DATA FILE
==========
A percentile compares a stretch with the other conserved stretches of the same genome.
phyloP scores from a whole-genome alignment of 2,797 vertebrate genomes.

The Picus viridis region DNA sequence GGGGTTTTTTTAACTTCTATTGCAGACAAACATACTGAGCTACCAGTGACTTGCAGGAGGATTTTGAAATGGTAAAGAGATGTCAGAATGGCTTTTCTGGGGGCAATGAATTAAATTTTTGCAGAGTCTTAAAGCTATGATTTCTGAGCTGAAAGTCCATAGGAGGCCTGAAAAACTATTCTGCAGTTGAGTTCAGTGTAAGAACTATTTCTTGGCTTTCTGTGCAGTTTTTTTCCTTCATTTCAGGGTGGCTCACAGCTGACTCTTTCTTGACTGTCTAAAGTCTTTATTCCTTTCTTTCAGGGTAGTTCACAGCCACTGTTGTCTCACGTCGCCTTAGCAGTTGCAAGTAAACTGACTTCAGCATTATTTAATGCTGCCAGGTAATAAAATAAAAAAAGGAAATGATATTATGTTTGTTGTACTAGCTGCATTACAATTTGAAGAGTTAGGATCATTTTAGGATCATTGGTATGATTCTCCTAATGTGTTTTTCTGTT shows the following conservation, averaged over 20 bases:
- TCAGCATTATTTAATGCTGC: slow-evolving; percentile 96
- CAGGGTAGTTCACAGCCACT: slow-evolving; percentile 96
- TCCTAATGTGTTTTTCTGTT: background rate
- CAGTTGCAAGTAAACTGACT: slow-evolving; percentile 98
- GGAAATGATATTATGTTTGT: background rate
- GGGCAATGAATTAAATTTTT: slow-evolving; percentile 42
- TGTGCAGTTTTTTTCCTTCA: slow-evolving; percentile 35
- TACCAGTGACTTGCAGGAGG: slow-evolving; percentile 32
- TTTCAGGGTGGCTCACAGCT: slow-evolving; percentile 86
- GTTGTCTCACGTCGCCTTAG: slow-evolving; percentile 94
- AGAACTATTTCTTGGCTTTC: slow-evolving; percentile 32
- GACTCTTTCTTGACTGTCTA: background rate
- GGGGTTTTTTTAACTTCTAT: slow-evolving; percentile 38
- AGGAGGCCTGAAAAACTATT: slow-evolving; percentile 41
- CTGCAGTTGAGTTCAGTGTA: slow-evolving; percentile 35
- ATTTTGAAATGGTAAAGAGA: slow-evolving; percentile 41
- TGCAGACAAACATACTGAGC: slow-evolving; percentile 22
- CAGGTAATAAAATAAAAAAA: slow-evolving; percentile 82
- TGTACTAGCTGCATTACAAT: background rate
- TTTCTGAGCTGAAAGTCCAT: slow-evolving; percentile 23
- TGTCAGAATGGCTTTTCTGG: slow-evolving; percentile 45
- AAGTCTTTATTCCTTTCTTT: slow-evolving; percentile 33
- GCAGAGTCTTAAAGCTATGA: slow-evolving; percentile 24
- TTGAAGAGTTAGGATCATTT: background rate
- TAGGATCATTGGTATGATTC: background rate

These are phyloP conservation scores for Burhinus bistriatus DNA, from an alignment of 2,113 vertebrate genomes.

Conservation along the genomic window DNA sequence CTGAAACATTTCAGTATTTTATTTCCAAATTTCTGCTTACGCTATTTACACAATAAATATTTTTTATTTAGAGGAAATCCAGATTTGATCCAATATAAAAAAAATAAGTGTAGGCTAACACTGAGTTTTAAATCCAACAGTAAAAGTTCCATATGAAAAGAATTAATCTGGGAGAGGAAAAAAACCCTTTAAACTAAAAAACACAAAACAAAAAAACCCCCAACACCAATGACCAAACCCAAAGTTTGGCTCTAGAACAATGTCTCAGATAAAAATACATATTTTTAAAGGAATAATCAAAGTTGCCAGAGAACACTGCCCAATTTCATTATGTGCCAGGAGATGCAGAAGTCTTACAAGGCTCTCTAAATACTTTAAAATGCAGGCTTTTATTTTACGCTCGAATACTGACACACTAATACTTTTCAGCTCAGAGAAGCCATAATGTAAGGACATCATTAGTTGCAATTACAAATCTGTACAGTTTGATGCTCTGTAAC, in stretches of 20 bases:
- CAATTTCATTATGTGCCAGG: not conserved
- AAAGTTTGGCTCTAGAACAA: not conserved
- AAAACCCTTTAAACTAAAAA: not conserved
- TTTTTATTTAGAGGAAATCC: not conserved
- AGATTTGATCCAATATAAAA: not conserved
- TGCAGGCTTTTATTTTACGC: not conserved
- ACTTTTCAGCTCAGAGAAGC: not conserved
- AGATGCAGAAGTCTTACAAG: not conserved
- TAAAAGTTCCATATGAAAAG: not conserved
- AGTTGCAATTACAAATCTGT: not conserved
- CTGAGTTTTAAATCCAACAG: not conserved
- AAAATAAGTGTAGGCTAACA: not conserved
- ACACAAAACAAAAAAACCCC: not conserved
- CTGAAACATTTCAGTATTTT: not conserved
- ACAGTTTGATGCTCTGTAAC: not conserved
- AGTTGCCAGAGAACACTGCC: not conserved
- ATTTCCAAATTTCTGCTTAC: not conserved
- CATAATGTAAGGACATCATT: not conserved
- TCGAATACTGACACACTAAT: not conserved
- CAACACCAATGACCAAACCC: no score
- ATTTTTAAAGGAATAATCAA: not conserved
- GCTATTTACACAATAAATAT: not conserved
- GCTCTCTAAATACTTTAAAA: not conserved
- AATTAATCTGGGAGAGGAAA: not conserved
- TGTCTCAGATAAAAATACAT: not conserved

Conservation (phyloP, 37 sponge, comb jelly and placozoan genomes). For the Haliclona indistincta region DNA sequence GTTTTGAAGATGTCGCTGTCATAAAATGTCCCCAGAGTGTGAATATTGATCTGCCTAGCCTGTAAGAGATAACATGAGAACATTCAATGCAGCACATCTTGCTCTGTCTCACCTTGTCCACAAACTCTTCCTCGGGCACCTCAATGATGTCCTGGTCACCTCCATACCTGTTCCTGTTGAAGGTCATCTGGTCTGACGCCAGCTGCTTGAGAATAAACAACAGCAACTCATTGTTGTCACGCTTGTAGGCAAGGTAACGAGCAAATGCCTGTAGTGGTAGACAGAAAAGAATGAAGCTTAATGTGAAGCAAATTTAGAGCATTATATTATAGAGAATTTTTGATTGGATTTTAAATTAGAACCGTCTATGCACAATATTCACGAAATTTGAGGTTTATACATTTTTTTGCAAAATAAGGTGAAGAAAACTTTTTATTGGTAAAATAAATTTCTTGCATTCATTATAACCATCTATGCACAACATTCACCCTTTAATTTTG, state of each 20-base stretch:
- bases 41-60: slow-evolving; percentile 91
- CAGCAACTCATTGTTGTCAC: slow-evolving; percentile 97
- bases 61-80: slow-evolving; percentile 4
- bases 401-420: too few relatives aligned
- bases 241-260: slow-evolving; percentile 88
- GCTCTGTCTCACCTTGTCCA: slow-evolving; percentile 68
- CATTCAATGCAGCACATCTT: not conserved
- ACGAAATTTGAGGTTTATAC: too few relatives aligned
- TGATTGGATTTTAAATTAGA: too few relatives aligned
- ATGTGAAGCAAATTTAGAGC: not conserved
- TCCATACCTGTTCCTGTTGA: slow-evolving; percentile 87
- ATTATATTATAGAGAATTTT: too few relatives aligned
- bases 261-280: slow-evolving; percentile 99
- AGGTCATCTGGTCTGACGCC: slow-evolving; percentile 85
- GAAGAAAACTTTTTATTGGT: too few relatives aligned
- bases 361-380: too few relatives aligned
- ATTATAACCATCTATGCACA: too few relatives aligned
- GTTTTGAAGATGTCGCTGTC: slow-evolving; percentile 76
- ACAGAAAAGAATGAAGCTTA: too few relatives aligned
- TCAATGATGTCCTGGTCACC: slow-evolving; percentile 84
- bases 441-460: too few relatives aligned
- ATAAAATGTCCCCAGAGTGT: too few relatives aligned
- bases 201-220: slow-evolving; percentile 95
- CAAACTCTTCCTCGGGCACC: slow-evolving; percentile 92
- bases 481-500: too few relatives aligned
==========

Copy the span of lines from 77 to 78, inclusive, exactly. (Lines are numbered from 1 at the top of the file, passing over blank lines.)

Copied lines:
- bases 441-460: too few relatives aligned
- ATAAAATGTCCCCAGAGTGT: too few relatives aligned